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Help Handling Exceptions


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I need to connect to a Web-based service to poll retailer records for approximately 100 stores per day. The menu structure varies somewhat from store to store, so I need to keep track of how many Tab keys to press for each store to position the focus on the appropriate button. Easy enough; the information is all provided by a CSV control file. But what if something changes? The store could add or drop a service and that could change the number of tabs. As a result, the application could go to the wrong place.


Once I'm logged on, the window-like panels are created (apparently) by an ActiveX control. Because of this, I can't wait for the window title. I can see 4 places in the script where trouble could occur (noted below as "failure points" 1 through 4. I'm looking for a way to detect errors here and, if there is an error, stop the macro.


Variables from CSV text file:

Login (T21) - Password (T22) - Co# (T23) - Job (T24) - File Count (T25) - File (T26) - Tabs-Extract (T27)

Tabs-Job (T28) - Tabs-Close (T29) - Tabs-Exit (T30) - Retailer-directory (T31) - Project-subdirectory (T32)

Dates (T33) - OK button present (T34) - Output directory (T35) - Begin date = one year ago (T91) - End date = today (T92)


The following code-like text shows the overall structure of the macro, but is not really code.


LOGFILE:VIP.log—Starting ...
LOGFILE:VIP.log—######### Retailer %T31%
  Delete files in local download directory.
  Open browser and logg on with %T21% & %T22%.
  Use mouse to click work button. (POSITION MAY VARY depending on IE plug-ins.)
  Second log in requires the password a second time.
  The login window (a pop-up) must be selected and moved or the password cannot be entered.
  Windows from this point on do not report their names; all I can do is wait.
  Wait 10 seconds, then use Tab to position cursor on Reports button. Enter. (Failure point 1)
  Wait 10 seconds, then use Tab to position cursor on appropriate Report. Enter. (Failure point 2)
  *** IF T33 > 0
     Enter start date and end date
  *** ENDIF
  Wait for file to be ready, then click OK.
  *** IF T34 > 0
     Enter to click "OK".
  *** ENDIF
  Tab to Close button. Enter. (Failure point 3)
  Tab to Exit button. Enter. (Failure point 4)
  Close the browser.
  Connect to ftp site.
  Chage to directory specified by T31/T32/.
  Send file specified by T35\T26
LOGFILE:VIP.log—Process complete!



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I once wrote a macro to harvest a soon to be closed Yahoo Newsgroup of 36,000 messages and it taught me a lot about the difference between writing a macro to do a simple one off navigation where an occasional error is tolerable and one that needs to be able to run for hours and hours without interruption. The difference is validity checking and it usually doubles the size of my macros and is difficult to debug.


For instance with Yahoo they would occasionally take you first to a advertising screen where you had to click a button to continue but it was random. Another problem was that Yahoo would only allow so much traffic from a given IP address before it would start blocking your requests at which point I would have my macro open my router’s admin mage and do a DHCP release/renew to get a new address and continue on. But both of these problems and all other conceivable problems were solved with screen polls.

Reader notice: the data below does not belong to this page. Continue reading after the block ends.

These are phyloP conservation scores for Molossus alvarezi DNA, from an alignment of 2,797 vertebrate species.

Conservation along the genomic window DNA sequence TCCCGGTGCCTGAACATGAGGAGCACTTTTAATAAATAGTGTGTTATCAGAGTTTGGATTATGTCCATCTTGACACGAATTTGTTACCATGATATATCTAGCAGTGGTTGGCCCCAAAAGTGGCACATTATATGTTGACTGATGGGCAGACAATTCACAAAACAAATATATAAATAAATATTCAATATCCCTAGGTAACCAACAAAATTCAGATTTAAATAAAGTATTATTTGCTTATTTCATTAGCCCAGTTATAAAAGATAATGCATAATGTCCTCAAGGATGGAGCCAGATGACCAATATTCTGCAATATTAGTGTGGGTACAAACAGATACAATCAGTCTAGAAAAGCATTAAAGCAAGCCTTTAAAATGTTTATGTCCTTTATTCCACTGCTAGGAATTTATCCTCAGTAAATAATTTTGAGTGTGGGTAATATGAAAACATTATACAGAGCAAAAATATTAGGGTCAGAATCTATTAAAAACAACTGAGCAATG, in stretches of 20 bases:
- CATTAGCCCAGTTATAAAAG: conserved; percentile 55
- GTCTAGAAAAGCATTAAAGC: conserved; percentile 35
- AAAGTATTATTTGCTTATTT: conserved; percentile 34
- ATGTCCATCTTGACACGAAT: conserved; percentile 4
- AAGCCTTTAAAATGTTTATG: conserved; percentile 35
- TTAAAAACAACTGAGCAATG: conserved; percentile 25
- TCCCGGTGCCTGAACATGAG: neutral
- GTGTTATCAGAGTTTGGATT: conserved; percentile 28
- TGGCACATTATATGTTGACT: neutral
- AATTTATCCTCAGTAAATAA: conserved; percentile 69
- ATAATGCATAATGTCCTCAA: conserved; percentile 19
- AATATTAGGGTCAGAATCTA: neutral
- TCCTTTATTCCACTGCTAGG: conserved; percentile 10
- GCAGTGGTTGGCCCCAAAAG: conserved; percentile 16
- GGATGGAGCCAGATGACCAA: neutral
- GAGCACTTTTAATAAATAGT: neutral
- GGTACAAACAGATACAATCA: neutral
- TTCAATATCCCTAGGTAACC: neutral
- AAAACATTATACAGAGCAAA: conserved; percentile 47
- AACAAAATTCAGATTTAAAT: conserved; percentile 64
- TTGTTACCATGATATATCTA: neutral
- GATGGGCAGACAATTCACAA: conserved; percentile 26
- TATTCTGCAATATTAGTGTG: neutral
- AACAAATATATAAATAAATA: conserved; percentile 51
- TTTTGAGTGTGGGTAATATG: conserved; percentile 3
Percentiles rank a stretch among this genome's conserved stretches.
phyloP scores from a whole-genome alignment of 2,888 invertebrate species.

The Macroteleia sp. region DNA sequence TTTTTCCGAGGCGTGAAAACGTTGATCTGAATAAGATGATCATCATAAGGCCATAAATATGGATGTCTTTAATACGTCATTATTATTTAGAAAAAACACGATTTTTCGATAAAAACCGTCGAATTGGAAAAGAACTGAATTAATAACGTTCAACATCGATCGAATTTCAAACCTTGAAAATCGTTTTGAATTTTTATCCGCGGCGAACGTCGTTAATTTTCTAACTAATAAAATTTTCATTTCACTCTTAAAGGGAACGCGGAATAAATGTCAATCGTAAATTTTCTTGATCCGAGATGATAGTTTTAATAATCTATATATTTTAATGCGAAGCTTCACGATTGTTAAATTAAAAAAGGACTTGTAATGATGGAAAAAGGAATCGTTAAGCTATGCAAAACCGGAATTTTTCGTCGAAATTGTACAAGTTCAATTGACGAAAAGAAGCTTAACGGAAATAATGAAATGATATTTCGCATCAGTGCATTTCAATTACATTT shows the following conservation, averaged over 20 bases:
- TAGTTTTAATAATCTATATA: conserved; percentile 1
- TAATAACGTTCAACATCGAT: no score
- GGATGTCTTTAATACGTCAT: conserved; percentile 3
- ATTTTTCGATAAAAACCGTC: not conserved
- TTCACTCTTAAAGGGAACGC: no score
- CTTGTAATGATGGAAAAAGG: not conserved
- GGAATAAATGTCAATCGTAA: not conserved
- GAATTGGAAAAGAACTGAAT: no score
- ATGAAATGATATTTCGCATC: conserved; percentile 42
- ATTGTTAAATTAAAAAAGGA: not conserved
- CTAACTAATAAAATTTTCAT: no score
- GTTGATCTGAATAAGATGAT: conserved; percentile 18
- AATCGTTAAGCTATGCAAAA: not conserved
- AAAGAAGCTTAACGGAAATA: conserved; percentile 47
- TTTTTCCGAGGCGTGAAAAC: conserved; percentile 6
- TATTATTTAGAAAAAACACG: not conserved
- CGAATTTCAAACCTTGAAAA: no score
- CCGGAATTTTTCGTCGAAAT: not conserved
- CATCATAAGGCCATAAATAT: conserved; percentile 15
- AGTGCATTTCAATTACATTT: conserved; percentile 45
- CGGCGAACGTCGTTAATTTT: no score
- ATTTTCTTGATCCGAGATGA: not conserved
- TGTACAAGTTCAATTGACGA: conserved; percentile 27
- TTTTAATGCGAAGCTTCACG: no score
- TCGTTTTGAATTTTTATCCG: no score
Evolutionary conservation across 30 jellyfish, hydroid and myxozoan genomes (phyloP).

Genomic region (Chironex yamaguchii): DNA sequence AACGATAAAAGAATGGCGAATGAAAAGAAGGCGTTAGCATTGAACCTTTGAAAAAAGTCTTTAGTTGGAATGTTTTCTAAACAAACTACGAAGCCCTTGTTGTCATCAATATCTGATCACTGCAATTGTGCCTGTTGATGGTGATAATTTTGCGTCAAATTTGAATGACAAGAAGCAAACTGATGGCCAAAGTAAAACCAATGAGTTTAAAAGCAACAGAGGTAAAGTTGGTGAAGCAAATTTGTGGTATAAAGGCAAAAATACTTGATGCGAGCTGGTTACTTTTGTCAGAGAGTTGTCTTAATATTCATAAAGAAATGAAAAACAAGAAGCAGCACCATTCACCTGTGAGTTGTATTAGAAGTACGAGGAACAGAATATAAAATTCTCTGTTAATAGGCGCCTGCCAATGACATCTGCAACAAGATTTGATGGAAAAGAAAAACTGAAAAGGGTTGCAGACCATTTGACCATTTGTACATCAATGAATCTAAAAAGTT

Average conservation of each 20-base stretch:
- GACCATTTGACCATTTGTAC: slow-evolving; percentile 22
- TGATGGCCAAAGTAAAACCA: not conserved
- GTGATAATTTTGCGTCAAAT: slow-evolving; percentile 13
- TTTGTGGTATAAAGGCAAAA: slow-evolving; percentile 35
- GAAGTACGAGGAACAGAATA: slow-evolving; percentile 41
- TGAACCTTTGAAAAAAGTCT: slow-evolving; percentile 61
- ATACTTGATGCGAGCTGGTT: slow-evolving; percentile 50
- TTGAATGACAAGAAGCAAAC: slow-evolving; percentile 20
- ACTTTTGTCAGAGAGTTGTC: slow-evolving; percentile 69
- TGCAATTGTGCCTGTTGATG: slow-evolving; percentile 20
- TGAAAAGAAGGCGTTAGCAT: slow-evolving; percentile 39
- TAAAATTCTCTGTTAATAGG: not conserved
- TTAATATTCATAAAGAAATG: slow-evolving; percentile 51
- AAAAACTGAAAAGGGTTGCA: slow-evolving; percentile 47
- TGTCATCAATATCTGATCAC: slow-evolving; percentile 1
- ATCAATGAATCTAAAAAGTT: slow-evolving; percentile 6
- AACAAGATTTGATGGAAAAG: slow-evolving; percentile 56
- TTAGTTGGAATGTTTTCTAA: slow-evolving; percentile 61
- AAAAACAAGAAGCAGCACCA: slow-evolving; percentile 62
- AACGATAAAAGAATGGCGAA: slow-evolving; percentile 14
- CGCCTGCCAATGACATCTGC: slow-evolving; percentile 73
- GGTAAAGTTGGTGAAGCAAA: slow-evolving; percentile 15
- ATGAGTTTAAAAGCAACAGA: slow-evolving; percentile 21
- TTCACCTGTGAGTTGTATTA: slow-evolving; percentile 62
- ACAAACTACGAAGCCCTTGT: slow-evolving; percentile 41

By screen poll what I mean is grabbing the contents of the screen and having ME evaluate it for validity. There are many different ways but I found the easiest was to type a CTRL+A to highlight the entire screen and move the clipcopy to a text var. Here one can scrutinize the text and make decisions on how to proceed. For instance I could see if var T1 contains “Error: Quota Exceeded” and know to execute the routine that would roll my IP address. Or maybe if it doesn’t get a valid response after so many tries it simply backs out and tries again. Or maybe it simply tags the effort as failed in your output file for you to come back to later. There are infinite options. Anyway the CTRL+A and copyclip are nearly instantaneous and innocuous so they don’t slow the macro down any. And often in cases where there might be network delays you can use them reiteratively as a makeshift “wait for ActiveX”.


Hint: In the section where ME has found an error have it use the email utility to send your phone an SMS message so it doesn’t sit there for hours doing nothing.


When I read you thing about the changes in tabs it brought back memories. Personally I have found that web developers have too much time and just like to change things for no good reason. This usually renders tab counts and mouse clicks unreliable. One workaround I’ve found is to use the find utility. I’ll do a CTRL+F and search for “Account Number:” or whatever precedes the field I desire and then issue one tab. This way I always find my mark.


Oh, and sometimes you can get all your data from the screen poll instead of navigating around the web window. Depending on the controls used and such it only works some of the time but lets say you were looking for the dollar figure next to account balance. I would set N1 to the position of “Account Balance:”, add 18 to N1 and grab the next 10 characters or whatever from the screen capture, trim and ‘Bob’s your uncle’.


The cool thing with doing all this in ME is that you don’t have to worry about all the timing issues and the process happens at the speed of light.


And if you need help developing such a macro I would be happy to lend a hand.

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